Various commentators and company executives have expressed concern recently about the possible economic consequences of the government’s plans, specifically of the changes to the judicial system and the generous coalition agreements that the Likud party signed with the haredi parties. Some warn that the government’s measures spell the end of democracy in Israel and prophesy economic devastation. But how will we know if the threat is real? Here are some economic indicators that will tell the decision makers within a short time in what direction the Israeli economy is heading.
The currency market - first to respond
The economic indicators are bound up one with another in a complex whole, and they will be listed them shortly. In general, though, the market that responds fastest to deterioration in the financial stability of a country or in the sovereignty of its institutions is the currency market. It is, however, difficult to determine the precise cause of volatility in the market, which itself is affected by a wide variety of indicators.
For example, the shekel weakened in December from NIS 3.41/$ to NIS 3.53/$. It’s difficult to determine whether this was because of rising fears on the part of investors over political developments in Israel, or whether it was a reaction to falls on the stock markets, or to a slight decline in exports. It could be that the right answer is all of the above, but the relative weight of each factor remains hidden in obscurity.
If so, how can the exchange rate be used as an indicator of actual danger? Weakness in the shekel, as in any currency, becomes worrying when it continues steadily for a long period, or when there are exceptional movements in the exchange rate in comparison with the currencies of similar countries.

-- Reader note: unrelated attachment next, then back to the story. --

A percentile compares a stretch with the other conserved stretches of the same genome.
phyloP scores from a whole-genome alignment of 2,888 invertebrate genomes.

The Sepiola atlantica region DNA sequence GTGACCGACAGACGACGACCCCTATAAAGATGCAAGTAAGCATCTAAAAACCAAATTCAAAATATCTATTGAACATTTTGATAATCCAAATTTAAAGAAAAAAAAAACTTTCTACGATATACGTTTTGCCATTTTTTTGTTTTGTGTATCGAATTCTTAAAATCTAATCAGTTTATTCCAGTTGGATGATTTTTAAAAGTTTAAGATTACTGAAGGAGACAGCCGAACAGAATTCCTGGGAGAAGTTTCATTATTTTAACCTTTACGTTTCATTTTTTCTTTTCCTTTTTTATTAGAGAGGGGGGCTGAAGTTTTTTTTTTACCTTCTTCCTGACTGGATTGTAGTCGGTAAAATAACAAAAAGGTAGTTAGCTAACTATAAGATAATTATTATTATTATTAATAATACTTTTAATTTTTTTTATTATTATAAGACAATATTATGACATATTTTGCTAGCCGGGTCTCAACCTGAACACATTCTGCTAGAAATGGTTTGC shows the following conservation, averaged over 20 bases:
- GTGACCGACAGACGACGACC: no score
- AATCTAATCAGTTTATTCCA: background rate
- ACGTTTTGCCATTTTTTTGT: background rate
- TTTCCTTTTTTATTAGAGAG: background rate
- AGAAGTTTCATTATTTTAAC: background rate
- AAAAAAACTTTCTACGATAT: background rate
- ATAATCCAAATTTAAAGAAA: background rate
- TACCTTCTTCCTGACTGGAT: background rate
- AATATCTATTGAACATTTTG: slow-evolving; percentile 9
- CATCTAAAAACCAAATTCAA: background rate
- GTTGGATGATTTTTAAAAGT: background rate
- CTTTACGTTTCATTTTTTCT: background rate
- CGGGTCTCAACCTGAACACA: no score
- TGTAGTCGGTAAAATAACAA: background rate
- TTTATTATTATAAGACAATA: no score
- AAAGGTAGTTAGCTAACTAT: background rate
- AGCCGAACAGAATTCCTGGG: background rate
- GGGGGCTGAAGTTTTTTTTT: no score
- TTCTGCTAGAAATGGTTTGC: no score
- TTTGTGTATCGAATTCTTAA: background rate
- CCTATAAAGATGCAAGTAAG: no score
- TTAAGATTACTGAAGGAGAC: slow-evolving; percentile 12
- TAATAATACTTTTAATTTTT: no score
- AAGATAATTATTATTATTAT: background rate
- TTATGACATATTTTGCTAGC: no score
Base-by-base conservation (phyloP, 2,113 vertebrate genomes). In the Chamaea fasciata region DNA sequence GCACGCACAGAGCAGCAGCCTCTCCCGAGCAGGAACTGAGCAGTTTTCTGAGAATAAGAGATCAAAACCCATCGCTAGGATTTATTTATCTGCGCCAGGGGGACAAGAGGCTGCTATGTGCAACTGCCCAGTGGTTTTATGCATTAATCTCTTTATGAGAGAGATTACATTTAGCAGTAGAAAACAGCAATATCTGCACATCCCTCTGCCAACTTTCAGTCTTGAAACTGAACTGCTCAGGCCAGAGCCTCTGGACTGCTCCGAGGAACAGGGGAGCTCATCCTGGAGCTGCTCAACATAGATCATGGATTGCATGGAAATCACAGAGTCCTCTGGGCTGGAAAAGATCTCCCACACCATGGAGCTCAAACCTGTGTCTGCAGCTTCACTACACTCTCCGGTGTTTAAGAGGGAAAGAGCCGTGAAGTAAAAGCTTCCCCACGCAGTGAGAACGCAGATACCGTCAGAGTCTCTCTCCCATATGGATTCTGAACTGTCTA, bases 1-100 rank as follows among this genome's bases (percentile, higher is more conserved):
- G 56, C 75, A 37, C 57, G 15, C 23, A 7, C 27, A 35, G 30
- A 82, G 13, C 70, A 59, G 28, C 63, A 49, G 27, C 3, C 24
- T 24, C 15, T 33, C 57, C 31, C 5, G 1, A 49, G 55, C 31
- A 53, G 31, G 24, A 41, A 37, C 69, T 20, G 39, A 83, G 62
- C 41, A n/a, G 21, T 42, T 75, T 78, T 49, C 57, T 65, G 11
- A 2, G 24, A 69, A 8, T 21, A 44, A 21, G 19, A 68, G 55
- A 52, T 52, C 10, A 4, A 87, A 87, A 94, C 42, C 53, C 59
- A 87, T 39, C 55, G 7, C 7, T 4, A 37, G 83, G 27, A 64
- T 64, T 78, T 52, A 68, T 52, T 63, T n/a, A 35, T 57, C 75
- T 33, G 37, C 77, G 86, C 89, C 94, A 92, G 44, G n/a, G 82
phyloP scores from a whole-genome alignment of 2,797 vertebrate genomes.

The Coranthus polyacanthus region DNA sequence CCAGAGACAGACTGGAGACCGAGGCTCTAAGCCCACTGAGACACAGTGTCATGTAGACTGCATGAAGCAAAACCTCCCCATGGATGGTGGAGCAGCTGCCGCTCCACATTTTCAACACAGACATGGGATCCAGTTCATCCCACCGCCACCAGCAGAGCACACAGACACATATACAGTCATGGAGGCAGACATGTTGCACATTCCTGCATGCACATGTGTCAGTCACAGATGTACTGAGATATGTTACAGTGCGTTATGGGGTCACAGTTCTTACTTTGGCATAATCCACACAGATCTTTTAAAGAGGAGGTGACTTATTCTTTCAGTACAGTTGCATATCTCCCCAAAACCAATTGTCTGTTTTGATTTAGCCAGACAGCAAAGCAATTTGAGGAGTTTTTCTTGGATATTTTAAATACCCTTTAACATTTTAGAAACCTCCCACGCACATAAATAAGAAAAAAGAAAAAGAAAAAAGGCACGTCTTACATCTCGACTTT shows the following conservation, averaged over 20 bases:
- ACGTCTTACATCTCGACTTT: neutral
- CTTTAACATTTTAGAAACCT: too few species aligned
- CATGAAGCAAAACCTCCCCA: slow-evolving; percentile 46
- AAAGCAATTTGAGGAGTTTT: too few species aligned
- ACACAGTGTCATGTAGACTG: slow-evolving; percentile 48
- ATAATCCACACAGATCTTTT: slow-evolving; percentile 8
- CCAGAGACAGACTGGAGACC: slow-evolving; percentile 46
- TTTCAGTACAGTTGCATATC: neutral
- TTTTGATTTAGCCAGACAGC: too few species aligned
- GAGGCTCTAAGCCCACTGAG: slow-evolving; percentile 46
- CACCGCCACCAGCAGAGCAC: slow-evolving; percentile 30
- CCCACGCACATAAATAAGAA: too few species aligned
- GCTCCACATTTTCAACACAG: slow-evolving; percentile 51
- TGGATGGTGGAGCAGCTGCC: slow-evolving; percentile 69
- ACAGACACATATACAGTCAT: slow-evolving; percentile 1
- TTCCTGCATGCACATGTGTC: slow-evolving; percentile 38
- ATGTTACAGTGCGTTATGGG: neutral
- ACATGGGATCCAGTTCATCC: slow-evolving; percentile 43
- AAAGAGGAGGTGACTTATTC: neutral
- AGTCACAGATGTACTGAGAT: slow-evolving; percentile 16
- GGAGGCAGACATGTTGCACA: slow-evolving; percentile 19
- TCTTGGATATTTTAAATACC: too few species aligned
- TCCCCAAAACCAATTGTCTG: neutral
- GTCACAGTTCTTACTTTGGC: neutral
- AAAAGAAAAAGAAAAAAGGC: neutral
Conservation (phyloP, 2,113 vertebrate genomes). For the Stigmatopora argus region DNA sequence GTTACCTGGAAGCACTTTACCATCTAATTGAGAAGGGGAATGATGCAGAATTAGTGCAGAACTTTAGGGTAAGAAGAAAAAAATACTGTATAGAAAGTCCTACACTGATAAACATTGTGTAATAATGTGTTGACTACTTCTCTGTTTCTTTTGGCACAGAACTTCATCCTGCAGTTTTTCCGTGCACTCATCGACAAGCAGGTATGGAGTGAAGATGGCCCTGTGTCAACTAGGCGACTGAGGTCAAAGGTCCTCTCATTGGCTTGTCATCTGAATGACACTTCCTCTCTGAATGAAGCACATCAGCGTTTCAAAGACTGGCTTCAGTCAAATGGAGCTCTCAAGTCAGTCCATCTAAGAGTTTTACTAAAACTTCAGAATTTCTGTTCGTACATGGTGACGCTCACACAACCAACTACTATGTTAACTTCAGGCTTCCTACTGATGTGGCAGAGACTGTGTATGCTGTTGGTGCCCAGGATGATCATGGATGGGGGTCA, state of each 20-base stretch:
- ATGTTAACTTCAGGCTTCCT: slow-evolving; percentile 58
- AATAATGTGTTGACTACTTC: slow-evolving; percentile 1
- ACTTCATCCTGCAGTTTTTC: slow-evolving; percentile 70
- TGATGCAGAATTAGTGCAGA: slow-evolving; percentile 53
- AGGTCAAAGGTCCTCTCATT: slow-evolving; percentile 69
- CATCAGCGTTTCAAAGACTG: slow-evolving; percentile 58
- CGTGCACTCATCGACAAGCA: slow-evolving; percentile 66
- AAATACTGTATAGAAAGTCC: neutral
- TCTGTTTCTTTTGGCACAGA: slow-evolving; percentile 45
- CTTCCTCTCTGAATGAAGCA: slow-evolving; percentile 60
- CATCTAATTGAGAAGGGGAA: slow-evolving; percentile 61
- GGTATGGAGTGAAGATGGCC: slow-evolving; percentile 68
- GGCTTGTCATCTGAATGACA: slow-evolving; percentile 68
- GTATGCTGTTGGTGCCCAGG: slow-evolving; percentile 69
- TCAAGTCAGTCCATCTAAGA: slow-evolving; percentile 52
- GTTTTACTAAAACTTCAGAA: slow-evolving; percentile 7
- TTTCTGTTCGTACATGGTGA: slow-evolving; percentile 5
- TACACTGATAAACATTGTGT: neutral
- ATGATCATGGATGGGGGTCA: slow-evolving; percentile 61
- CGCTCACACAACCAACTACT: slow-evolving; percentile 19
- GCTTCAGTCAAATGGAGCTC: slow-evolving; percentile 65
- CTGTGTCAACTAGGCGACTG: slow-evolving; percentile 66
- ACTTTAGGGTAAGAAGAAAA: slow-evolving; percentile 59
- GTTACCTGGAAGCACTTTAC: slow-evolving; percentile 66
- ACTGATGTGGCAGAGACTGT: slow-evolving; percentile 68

On the subject of the exchange rate, it’s important to remember that the foreign exchange reserves of the Bank of Israel have swollen in recent years to a huge $194 billion. This happened as a result of large purchases of dollars as the central bank tried to stop the shekel from strengthening excessively versus the basket of currencies of Israel’s main trading partners.
In the extreme circumstances of a crisis that leads to a weakening of the shekel, which will fuel inflation and necessitate higher interest rates, the foreign exchange reserves can be used in the opposite direction. Theoretically, the Bank of Israel can sell its dollars to shore up the shekel. On the one hand, this has never happened in the past, but on the other hand Israel’s foreign exchange reserves have never been so high. They are currently much higher than the minimum level recommended by the International Monetary Fund.
Debt:GDP ratio - comparatively good
When GDP is much larger than government debt, investors can be more certain that a country will be able to service its debt. Last week, the Accountant General Department at the Ministry of Finance celebrated the release of fantastic numbers for Israel’s debt:GDP ratio. This ratio, which serves as an important indicator of a country’s financial stability, fell from 68% in 2021 to just 60.9% in 2022, almost bringing it back to where it was before the Covid-19 pandemic broke out. Most developed countries are contending with debt amounting to 80-90% of GDP.
When the debt:GDP ratio rises, the capital market responds accordingly. This is what happened in Italy, for example. Rising government debt in relation to GDP led to investors demanding a high risk premium, and yields on Italian government debt instruments soared. In a situation like that, if a country wants to embark on a plan to support its economy, it has to pay much higher interest rates on the debt that it raises for the purpose. This can snowball: high interest rates mean higher government expenditure, and the government then has to raise further debt at even higher rates, and so on and so forth.
A low debt:GDP ratio means that the decision makers can be fairly relaxed about an approaching economic slowdown, because the government is able to raise debt to support the economy without fearing economic collapse. This was Israel’s position when the Covid-19 pandemic started, but then a policy of unrestrained spending sent its debt:GDP ratio shooting upwards in 2020, from a historically low level 59.5% to 71.7%.